Page 8 - Jewish Book Annual Volume 22

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2
J
e w i s h
B
o o k
A
n n u a l
live for. In his
From Death Camp to Existentialism,
Victor Frankl
tells that his manuscript for a book about to be published was
confiscated the day he was sentenced to a concentration camp.
“My wish to write this manuscript anew helped me to survive
the camp life period.” Fortified with an objective for living, his
will to live sustained him.
From time to time the Jewish people found themselves in a
comparable situation. The persecution of books was included
in the implacable pattern of persecution of Jews. There were
times when the possession of a Jewish book or of phylacteries
was proscribed on penalty of death. Jewish communities were
sometimes raided for the express purpose of carrying away Jewish
books. The bandits knew the communities would not stop at
paying huge ransoms demanded of them. Here was another
obligation to energize the will to live.
The status of learning assumed significance for yet another
reason. I t served as a prime criterion for differentiating between
so-called
sheyne yidden
and
proste yidden.
Animadversions were
not made on individuals on the basis of low economic standards.
He who possessed learning enjoyed a degree of prestige and
respect accorded the
sheyne yidden
in the community. The true
hallmark of aristocracy was education. But the
am haaretz,
the
ignoramus, was scorned as a
proster yid.
He belonged to the lower
social stratum. In the synagogue he was relegated to a seat at the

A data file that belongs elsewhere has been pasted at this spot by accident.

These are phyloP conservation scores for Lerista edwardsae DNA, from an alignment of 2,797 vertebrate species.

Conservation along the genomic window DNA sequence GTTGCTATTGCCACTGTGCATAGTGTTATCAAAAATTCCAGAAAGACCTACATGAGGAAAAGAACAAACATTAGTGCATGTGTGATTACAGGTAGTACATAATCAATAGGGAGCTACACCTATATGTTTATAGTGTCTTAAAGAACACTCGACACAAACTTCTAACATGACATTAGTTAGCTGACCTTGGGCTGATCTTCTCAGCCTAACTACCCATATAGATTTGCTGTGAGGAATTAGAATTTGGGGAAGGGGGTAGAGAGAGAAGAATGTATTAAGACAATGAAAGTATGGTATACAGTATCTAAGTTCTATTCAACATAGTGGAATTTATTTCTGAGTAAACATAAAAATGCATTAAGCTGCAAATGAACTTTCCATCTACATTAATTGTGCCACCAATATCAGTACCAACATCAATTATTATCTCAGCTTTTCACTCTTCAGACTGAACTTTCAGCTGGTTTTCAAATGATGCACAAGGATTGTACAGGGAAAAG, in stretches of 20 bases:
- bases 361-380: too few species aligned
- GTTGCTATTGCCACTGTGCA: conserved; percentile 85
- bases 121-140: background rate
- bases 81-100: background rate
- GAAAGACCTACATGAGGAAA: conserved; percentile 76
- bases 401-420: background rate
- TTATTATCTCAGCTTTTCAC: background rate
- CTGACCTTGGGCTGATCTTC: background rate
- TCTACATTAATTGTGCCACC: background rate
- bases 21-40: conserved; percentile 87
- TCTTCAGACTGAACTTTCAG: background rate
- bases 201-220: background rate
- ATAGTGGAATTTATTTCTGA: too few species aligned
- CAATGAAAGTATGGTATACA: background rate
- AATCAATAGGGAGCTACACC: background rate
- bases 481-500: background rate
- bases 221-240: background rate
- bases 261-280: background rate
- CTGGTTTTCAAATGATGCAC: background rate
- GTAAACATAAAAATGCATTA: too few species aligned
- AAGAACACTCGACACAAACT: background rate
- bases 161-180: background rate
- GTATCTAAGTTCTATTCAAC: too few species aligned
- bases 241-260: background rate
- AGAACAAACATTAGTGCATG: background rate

west wall, a section usually reserved for workmen, beggars and
strangers.
II
If we accept the hypothesis that there can be no culture without
reading, we must also accept the converse corollary that there
can
conceivably be reading without culture. This seeming paradox
is quickly resolved when we keep in mind the existence of two
types of reading. One is what Emerson referred to as “creative
reading.” This type permits the reader to hold converse with
incisive minds which filter something spermatic and vital into
his own mind, thereby leaving him more than he was.
The second type is a search for diversion and amusement. It
possesses recreational value but contributes little, if anything,
to the cultivation of the mind. Although there is undeniably
a modicum of profit in this type of reading, it does not aid us
in thinking, in weighing and considering, in making sophisticated
judgments. It is comparable to an hourglass from which the sand
runs in and out without leaving a vestige behind. Such reading
can hardly conduce to cultural enlargement. It does not stretch
the reader’s mind.